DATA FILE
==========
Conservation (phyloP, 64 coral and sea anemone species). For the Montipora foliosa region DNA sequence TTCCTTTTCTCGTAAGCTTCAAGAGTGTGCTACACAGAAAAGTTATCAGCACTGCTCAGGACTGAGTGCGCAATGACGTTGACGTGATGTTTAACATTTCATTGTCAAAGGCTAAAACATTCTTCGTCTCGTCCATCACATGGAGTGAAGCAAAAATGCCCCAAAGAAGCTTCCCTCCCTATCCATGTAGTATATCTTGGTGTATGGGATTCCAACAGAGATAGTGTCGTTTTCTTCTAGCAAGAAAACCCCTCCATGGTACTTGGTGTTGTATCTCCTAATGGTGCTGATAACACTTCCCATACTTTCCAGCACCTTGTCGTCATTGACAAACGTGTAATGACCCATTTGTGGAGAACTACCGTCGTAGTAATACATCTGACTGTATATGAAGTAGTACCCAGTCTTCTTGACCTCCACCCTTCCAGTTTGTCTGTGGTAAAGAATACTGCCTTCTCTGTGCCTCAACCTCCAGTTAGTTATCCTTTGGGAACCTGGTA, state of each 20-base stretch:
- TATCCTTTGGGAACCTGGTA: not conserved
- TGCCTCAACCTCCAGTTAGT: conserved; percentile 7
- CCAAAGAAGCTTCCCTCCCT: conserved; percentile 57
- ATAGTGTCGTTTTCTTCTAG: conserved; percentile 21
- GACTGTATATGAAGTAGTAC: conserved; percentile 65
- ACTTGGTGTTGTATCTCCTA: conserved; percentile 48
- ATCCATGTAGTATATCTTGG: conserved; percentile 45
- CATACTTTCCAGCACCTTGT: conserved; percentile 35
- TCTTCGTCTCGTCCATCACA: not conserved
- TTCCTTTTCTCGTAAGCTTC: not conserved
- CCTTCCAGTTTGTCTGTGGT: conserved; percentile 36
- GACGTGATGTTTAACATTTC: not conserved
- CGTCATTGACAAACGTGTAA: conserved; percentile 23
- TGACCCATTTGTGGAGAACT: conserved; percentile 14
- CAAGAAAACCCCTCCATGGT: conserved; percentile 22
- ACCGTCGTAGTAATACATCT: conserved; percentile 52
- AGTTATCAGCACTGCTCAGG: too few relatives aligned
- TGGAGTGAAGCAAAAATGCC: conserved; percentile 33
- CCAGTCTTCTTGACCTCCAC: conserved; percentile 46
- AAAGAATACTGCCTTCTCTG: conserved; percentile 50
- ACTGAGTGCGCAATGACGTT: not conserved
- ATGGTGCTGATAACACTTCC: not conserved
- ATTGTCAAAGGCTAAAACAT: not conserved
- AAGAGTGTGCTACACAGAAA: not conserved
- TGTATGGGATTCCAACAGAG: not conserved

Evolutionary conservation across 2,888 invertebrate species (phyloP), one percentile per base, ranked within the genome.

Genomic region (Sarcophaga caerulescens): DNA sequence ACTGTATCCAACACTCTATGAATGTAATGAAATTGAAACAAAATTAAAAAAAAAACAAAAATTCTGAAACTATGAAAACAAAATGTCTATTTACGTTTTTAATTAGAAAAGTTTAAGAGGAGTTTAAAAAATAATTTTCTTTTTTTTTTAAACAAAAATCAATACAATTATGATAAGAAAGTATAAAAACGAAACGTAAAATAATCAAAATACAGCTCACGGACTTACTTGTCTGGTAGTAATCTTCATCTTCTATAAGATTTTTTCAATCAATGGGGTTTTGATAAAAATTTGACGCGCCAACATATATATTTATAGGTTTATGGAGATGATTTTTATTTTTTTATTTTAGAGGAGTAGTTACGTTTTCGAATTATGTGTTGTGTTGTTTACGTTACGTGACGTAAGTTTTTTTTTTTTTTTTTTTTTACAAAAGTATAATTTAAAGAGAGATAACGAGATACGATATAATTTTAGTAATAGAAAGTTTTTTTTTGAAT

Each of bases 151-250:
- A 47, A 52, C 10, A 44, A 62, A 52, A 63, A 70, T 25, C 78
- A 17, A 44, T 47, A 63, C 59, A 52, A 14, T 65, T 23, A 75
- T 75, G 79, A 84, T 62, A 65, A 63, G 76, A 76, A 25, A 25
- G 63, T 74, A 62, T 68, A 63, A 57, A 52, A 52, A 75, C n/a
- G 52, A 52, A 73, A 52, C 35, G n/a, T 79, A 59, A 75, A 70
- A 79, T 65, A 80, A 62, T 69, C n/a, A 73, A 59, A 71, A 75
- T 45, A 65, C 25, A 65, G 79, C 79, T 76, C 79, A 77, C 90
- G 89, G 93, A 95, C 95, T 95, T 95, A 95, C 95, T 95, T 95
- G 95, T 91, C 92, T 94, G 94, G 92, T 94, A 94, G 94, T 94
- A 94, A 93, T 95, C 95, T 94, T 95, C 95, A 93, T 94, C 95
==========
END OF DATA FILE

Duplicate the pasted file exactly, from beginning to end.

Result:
Conservation (phyloP, 64 coral and sea anemone species). For the Montipora foliosa region DNA sequence TTCCTTTTCTCGTAAGCTTCAAGAGTGTGCTACACAGAAAAGTTATCAGCACTGCTCAGGACTGAGTGCGCAATGACGTTGACGTGATGTTTAACATTTCATTGTCAAAGGCTAAAACATTCTTCGTCTCGTCCATCACATGGAGTGAAGCAAAAATGCCCCAAAGAAGCTTCCCTCCCTATCCATGTAGTATATCTTGGTGTATGGGATTCCAACAGAGATAGTGTCGTTTTCTTCTAGCAAGAAAACCCCTCCATGGTACTTGGTGTTGTATCTCCTAATGGTGCTGATAACACTTCCCATACTTTCCAGCACCTTGTCGTCATTGACAAACGTGTAATGACCCATTTGTGGAGAACTACCGTCGTAGTAATACATCTGACTGTATATGAAGTAGTACCCAGTCTTCTTGACCTCCACCCTTCCAGTTTGTCTGTGGTAAAGAATACTGCCTTCTCTGTGCCTCAACCTCCAGTTAGTTATCCTTTGGGAACCTGGTA, state of each 20-base stretch:
- TATCCTTTGGGAACCTGGTA: not conserved
- TGCCTCAACCTCCAGTTAGT: conserved; percentile 7
- CCAAAGAAGCTTCCCTCCCT: conserved; percentile 57
- ATAGTGTCGTTTTCTTCTAG: conserved; percentile 21
- GACTGTATATGAAGTAGTAC: conserved; percentile 65
- ACTTGGTGTTGTATCTCCTA: conserved; percentile 48
- ATCCATGTAGTATATCTTGG: conserved; percentile 45
- CATACTTTCCAGCACCTTGT: conserved; percentile 35
- TCTTCGTCTCGTCCATCACA: not conserved
- TTCCTTTTCTCGTAAGCTTC: not conserved
- CCTTCCAGTTTGTCTGTGGT: conserved; percentile 36
- GACGTGATGTTTAACATTTC: not conserved
- CGTCATTGACAAACGTGTAA: conserved; percentile 23
- TGACCCATTTGTGGAGAACT: conserved; percentile 14
- CAAGAAAACCCCTCCATGGT: conserved; percentile 22
- ACCGTCGTAGTAATACATCT: conserved; percentile 52
- AGTTATCAGCACTGCTCAGG: too few relatives aligned
- TGGAGTGAAGCAAAAATGCC: conserved; percentile 33
- CCAGTCTTCTTGACCTCCAC: conserved; percentile 46
- AAAGAATACTGCCTTCTCTG: conserved; percentile 50
- ACTGAGTGCGCAATGACGTT: not conserved
- ATGGTGCTGATAACACTTCC: not conserved
- ATTGTCAAAGGCTAAAACAT: not conserved
- AAGAGTGTGCTACACAGAAA: not conserved
- TGTATGGGATTCCAACAGAG: not conserved

Evolutionary conservation across 2,888 invertebrate species (phyloP), one percentile per base, ranked within the genome.

Genomic region (Sarcophaga caerulescens): DNA sequence ACTGTATCCAACACTCTATGAATGTAATGAAATTGAAACAAAATTAAAAAAAAAACAAAAATTCTGAAACTATGAAAACAAAATGTCTATTTACGTTTTTAATTAGAAAAGTTTAAGAGGAGTTTAAAAAATAATTTTCTTTTTTTTTTAAACAAAAATCAATACAATTATGATAAGAAAGTATAAAAACGAAACGTAAAATAATCAAAATACAGCTCACGGACTTACTTGTCTGGTAGTAATCTTCATCTTCTATAAGATTTTTTCAATCAATGGGGTTTTGATAAAAATTTGACGCGCCAACATATATATTTATAGGTTTATGGAGATGATTTTTATTTTTTTATTTTAGAGGAGTAGTTACGTTTTCGAATTATGTGTTGTGTTGTTTACGTTACGTGACGTAAGTTTTTTTTTTTTTTTTTTTTTACAAAAGTATAATTTAAAGAGAGATAACGAGATACGATATAATTTTAGTAATAGAAAGTTTTTTTTTGAAT

Each of bases 151-250:
- A 47, A 52, C 10, A 44, A 62, A 52, A 63, A 70, T 25, C 78
- A 17, A 44, T 47, A 63, C 59, A 52, A 14, T 65, T 23, A 75
- T 75, G 79, A 84, T 62, A 65, A 63, G 76, A 76, A 25, A 25
- G 63, T 74, A 62, T 68, A 63, A 57, A 52, A 52, A 75, C n/a
- G 52, A 52, A 73, A 52, C 35, G n/a, T 79, A 59, A 75, A 70
- A 79, T 65, A 80, A 62, T 69, C n/a, A 73, A 59, A 71, A 75
- T 45, A 65, C 25, A 65, G 79, C 79, T 76, C 79, A 77, C 90
- G 89, G 93, A 95, C 95, T 95, T 95, A 95, C 95, T 95, T 95
- G 95, T 91, C 92, T 94, G 94, G 92, T 94, A 94, G 94, T 94
- A 94, A 93, T 95, C 95, T 94, T 95, C 95, A 93, T 94, C 95